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Red-tailed Hawk (Buteo jamaicensis)

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Red-tailed Hawks Take the Bus

Travel into Seattle from Sea-Tac airport, and you might share the shuttle with a Red-tailed Hawk! To protect planes, passengers and birds, airport biologists Steve Osmek and Bud Anderson are capturing and relocating raptors. They band and wing-tag the hawks, then release them in the Skagit Valley... read more »

Topics & Themes:  environmental champion

Raptor Breeding

It's April, but Great Horned Owls have been busy at their nests for two months. Golden Eagles are on their nests as early as the beginning of March. And Red-tailed Hawks (like this one) begin early, too. Why do these birds of prey nest so early? It takes a long time to raise a baby hawk or owl to... read more »

Topics & Themes:  nesting

Hawkwatch - Chelan Ridge

You're at 5000 feet in the Cascade Mountains. Overhead, a Red-tailed Hawk catches an updraft. The Chelan Ridge Raptor Migration site is the best location in Washington State to see migrating raptors. The U.S. Forest Service and HawkWatch International are partners in a large network of North... read more »

Topics & Themes:  migration, science

Another BirdNote Quiz

This quiz features - an American Robin ...- an Olive-sided Flycatcher, like this one ... - a Red-tailed Hawk ...- a Steller's Jay, which you're most likely to hear west of the Rockies ... - and a Blue Jay, usually seen east of the Rockies. read more »

Topics & Themes:  birdwatching

Red-tailed Hawk, Bulky Bird

The Red-tailed Hawk is the most common and widespread hawk in North America. Red-tails often perch on fence posts in rural areas or even atop lights along the roadway. Watch for a large, bulky, football-shaped bird with a small dark head and a rusty-red tail. These hawks visit open fields to... read more »


Freeway Hawks

Driving the freeway or a narrow country road, you may glance up at a light pole where a large hawk sits in plain view. If it's brown and somewhat mottled, and its small head and short tail make it appear football-shaped, it's probably a Red-tailed Hawk. During winter, many Red-tailed Hawks move... read more »


Soaring with Redtails

A Red-tailed Hawk soars on broad, rounded wings, the epitome of effortless flight. Without flapping, it traces a leisurely, rising circle. The hawk is riding a thermal, a column of warm rising air generated near the earth's surface by heat from the sun. The Red-tail periodically circles to stay... read more »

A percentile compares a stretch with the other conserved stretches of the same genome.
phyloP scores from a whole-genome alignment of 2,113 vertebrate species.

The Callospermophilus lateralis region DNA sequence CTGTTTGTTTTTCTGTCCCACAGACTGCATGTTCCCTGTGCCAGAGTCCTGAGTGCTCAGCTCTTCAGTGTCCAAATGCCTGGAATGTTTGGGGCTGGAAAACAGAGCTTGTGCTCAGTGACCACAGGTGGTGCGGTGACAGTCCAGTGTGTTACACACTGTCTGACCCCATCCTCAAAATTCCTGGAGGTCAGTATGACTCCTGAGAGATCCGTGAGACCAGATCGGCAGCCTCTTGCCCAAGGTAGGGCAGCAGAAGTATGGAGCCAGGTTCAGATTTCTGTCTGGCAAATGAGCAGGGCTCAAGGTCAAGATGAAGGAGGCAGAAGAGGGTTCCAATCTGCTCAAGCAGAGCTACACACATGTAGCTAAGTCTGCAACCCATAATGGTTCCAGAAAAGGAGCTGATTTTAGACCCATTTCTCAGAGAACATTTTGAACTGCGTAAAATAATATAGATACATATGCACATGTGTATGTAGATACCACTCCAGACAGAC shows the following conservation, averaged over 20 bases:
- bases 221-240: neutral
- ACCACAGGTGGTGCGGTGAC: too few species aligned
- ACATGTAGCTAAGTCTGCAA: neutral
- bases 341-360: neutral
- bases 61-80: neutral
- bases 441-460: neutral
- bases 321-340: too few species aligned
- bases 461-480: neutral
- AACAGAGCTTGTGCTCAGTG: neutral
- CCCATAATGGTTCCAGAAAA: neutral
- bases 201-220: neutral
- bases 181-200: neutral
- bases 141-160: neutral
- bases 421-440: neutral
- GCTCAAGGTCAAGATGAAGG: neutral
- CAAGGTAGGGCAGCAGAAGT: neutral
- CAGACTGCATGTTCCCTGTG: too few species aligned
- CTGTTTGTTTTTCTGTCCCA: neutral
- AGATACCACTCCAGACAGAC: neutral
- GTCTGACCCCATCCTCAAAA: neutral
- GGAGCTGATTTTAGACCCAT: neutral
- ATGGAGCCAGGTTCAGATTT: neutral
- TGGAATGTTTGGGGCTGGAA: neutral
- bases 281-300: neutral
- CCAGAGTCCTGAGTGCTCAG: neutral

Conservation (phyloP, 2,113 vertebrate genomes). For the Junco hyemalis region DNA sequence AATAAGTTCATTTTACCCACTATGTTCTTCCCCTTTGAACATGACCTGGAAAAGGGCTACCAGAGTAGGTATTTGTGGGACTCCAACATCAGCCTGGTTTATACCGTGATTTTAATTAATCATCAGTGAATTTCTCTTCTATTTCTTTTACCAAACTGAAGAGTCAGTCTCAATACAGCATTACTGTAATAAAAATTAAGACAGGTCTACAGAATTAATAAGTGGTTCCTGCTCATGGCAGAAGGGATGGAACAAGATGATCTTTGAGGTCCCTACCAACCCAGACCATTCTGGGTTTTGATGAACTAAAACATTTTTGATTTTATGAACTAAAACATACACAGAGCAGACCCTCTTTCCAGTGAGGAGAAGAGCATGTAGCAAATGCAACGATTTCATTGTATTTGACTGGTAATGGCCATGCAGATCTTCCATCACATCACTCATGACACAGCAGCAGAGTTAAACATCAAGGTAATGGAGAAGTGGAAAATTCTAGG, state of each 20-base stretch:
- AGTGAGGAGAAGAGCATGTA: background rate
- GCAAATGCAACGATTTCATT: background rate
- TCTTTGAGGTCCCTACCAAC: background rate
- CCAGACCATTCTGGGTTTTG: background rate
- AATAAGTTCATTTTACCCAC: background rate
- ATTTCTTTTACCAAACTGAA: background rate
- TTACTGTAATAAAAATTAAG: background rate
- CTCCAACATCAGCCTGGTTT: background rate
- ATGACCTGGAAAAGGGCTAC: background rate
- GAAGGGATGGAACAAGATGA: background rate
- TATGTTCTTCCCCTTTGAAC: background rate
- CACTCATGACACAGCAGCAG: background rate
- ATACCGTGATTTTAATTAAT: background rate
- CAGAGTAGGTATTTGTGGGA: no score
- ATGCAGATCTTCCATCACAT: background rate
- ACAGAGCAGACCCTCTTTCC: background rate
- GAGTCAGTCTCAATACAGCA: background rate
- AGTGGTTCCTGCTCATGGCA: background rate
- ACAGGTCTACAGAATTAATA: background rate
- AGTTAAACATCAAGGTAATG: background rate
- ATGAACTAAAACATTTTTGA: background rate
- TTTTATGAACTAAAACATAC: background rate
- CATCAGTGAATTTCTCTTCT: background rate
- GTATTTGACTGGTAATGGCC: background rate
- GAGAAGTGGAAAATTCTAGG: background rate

Topics & Themes:  flight

Honeybees and Red-tails

BirdNote writer, Todd Peterson, is also a beekeeper. His spring and summer labors in the apiary have long been accompanied by the cry of Red-tailed Hawks that nest in the woods nearby. If it survives its first two years, a Red-tailed Hawk can live from 10 to 15 years. Red-tails and other birds... read more »

Topics & Themes:  nesting

Bird's Eye View I

From its lofty outlook, this Red-tailed Hawk commands "a bird's eye view." The Oxford English Dictionary defines that as "a view of a landscape from above, such as is presented to the eye of a bird." Debate continues about birds' visual acuity, but we do know that visual acuity is keenest among... read more »

Topics & Themes:  music

Bird's Eye View II

Some birds, like this Red-tailed Hawk, possess amazingly highly developed eyesight. Just what makes birds' eyes so special, their eyesight so remarkable? It has to do with the muscles that give them an astonishing ability to focus and to change focus. Birds have muscles that carry out both jobs,... read more »

Topics & Themes:  science

Red-tails and Airports

To protect passengers, planes, and birds at Seattle’s Sea-Tac airport, biologists Bud Anderson of the Falcon Research Group and Steve Osmek capture, relocate, and monitor Red-tailed Hawks. The birds are banded, wing-tagged, and released 80 miles north. Bud says, “Almost none of them come back to... read more »

Topics & Themes:  science

Pale Male

2014: In New York City's Central Park, you can see the country's most famous Red-tailed Hawk. He's named Pale Male because of his unusually light coloring. And he has a multi-million-dollar view from his nest on a co-op building above Fifth Avenue. Pale Male first set up housekeeping in this high... read more »


Riding with Red-tails

Traveling home after a flight into Seattle’s Sea-Tac airport, you might share a ride on the shuttle with a Red-tailed Hawk! To protect passengers, planes, and birds, airport biologists Steve Osmek and Bud Anderson capture raptors for relocation away from the airport. Then, as a public service,... read more »

Topics & Themes:  environmental champion

Highways as Habitat for Hawks

In 1956, the Eisenhower Administration announced plans for the nation’s new interstate highway system. Planners foresaw 41,000 miles of superior highways, with a grassy border on either side and down the middle. The grassy areas created ribbons of wildlife habitat occupied by small mammals such... read more »

Topics & Themes:  ecology, human interaction

Birds of Prey and Nesting Territories

Red-tailed Hawks typically have a nesting territory of about a half-mile to a full square mile, depending on how much food there is. Bald Eagles’ nesting territories range from 2½ square miles to as much as 15 square miles, for the same reason. But the Gyrfalcons in Finland and Scandinavia really... read more »